First let me thank Lucas Gillespie for creating the Minecraft Challenge and sharing it under a Creative Commons license. If you’re not familiar with Lucas’ work in Game Based Learning I highly encourage you to check out his website: http://edurealms.com/

Lucas shared the Minecraft Challenge with me as a Google Doc. It is a list of quests for things to do in Minecraft. Any sort of table or list screams to be in a spreadsheet so with his permission I recreated the challenge in Google Sheets.

# The Template

Click Here to make a copy of the Minecraft Challenge.

# Progress Bar

While creating the spreadsheet I noticed that the challenge required 1400 points to level up to level 2. With quests being worth 20, 50 or 100 points it was going to take awhile to reach the next level. I thought that seeing some progress would make the challenge more fun.

For the spreadsheet I used conditional formatting to create a progress bar so the students would see how far they were from reaching the next level. As students mark off their quest completion a formula calculates what percentage of the way they are to the next level. Conditional formatting checks if the value exceeds a certain percentage and if it does colors the cell green.

After the student levels up the progress bar goes back to the beginning. In this particular challenge students need 1400 points to get to level 2. However they only need 200 additional points to reach each subsequent level. Once the student reaches level 2 the progress bar increments significantly faster.

# Creating a Progress Bar

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## Resize Columns

For this particular spreadsheet I resized the cells to small squares. This not only let me create the Minecraft design at the top of the spreadsheet but created a nice row of squares to create a progress bar. Resizing the columns would be recommended if you’re making a progress bar.

## Create a Table

You need a table of values to show the incremental distance between levels.

## Add Up Points

Somewhere you need to sum up the points the student earns when they check off values. I hid a column where I wrote an equation to show points if a student marked off a quest. =if(AE14=””,””,AB14) This says if the mark off column is blank do nothing. Otherwise, take the value of the XP for that quest. I then sum the points in that column and hide the column.

In a cell somewhere in the spreadsheet write a formula to show what percentage of the way the student is to the next level.

(Number of points earned) – (Previous level maximum) = (Points toward next level)

## Incremental

The banner I created is 42 cells wide. I did not plan that number, it just happened to be the width of my visible window. This means each cell is 1/42 of the distance to the next level.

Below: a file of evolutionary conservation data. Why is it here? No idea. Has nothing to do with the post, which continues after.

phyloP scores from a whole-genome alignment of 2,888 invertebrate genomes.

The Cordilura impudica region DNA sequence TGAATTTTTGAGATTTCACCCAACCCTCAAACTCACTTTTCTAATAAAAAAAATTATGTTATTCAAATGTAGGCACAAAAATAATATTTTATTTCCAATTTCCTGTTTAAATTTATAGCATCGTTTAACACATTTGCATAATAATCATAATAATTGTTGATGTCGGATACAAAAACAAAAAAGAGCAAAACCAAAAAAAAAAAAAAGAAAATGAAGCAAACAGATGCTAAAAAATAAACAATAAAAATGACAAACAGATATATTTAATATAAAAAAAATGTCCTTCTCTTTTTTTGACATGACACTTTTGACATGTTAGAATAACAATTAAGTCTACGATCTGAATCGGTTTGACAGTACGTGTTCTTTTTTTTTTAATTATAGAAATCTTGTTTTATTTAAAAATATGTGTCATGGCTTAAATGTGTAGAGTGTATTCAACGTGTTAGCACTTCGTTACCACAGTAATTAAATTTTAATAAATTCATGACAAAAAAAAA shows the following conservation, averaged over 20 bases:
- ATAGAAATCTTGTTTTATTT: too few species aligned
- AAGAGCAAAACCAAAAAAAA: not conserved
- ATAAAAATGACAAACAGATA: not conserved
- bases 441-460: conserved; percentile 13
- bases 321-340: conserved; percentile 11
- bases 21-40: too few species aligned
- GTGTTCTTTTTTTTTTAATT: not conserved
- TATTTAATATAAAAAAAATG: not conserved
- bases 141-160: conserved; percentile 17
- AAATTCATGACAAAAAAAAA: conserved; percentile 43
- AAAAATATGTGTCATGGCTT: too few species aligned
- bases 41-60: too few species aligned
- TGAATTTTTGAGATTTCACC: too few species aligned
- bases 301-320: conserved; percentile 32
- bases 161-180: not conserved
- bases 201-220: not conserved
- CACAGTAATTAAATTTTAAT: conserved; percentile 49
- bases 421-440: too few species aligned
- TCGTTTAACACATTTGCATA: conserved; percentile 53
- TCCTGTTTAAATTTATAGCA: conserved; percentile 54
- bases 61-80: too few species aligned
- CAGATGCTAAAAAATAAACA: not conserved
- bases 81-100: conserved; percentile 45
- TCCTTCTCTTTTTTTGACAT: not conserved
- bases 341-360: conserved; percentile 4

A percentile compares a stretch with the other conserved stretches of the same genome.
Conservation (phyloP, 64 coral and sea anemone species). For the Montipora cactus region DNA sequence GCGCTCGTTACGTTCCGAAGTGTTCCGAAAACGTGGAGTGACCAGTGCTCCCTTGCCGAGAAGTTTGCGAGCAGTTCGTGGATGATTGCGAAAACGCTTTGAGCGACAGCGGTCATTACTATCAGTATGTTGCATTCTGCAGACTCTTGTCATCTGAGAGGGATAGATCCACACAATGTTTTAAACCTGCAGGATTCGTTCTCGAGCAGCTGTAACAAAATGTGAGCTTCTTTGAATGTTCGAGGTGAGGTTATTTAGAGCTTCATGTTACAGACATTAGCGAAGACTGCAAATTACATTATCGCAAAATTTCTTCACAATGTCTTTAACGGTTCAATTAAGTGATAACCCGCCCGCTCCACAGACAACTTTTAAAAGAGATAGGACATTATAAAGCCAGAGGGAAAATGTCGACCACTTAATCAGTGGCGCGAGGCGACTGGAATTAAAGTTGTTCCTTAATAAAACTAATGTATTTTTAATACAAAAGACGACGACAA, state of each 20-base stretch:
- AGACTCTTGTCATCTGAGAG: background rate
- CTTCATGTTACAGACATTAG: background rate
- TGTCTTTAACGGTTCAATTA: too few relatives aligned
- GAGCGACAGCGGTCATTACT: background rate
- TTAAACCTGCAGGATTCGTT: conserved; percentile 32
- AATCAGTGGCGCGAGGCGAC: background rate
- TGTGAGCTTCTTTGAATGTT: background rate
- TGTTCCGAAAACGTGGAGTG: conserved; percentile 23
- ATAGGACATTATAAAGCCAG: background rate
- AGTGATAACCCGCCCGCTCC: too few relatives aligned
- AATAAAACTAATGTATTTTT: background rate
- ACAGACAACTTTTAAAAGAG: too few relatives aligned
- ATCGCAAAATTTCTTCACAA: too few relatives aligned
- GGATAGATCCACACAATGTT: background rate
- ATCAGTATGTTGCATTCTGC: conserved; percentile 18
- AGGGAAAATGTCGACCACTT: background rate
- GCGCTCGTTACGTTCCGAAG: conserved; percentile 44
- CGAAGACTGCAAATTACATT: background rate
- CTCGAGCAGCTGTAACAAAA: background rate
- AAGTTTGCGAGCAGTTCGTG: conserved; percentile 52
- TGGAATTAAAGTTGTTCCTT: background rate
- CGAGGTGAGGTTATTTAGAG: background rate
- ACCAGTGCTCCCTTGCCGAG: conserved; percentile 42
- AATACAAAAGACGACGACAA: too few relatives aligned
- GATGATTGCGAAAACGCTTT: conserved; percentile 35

For EACH cell you need to set the conditional formatting.

## White Font

In sequentially numbered each of the 42 cells and used a white font. This makes it so you can not see number in the cell. Each number represents the fraction of the distance to the end of the progress bar. For example the 14th cell is 14/42 of the way to the end.

## Conditional Formatting

Right clicking on the first cell in the progress bar reveals an option for conditional formatting. A side panel will open to add a new rule.

From the side panel choose “Custom formula is” from the drop down list under “Format cells if…” The cell will be highlighted green (with matching font color so the number in the cell stays hidden). Starting with an equals sign the conditional equation says that if the number of incremental points the student has earned is greater than the number of points between the levels, multiplied by 1/42 to represent each square in the progress bar and multiplied by the value in the cell for that spot on the progress bar then to color the cell green.

## Fun with Math

It did take me a few iterations to get the formula correct so that the cells turned green as the student leveled up. The really tricky part was figuring out how to get it to recognize that the student was at the next level and to change the value the number was being compared against. There are many ways to accomplish this but what I did was create a column next to the table of values and incremental values. I wrote an if statement that if the students total points was less than that levels value but greater than the previous levels maximum to display the previous levels maximum. This allowed me to subtract the previous levels maximum points from the total points the student had earned. This tab is hidden in the Minecraft Quest sample. Go to the “View” menu to reveal the hidden sheet.

Also under the “View” menu is the option to turn on “All formulas.” This will allow you to see what formulas I used. There are definitely other ways to accomplish this.

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## 3 thoughts on “Progress Bar in Google Sheets: Minecraft Example”

Your posts are always very interesting and useful. I hope to apply your suggestions to my gamification project for my blog.

This is a fantastic idea and I want to see if I can modify the design to suit my needs. I was wondering how I should create the level coding so that once you obtain a level, only the points for the next level total up to progress? I want students to finish a level of work and instead of working on an easier topic for quick and easy points, I want them to work on their current level. Also is there a command code that allows you to control the grouping of columns and rows? I can deal without this but I am just thinking about aesthetics

I’m sure it could be done. Your specific use case is going to require specific formulas.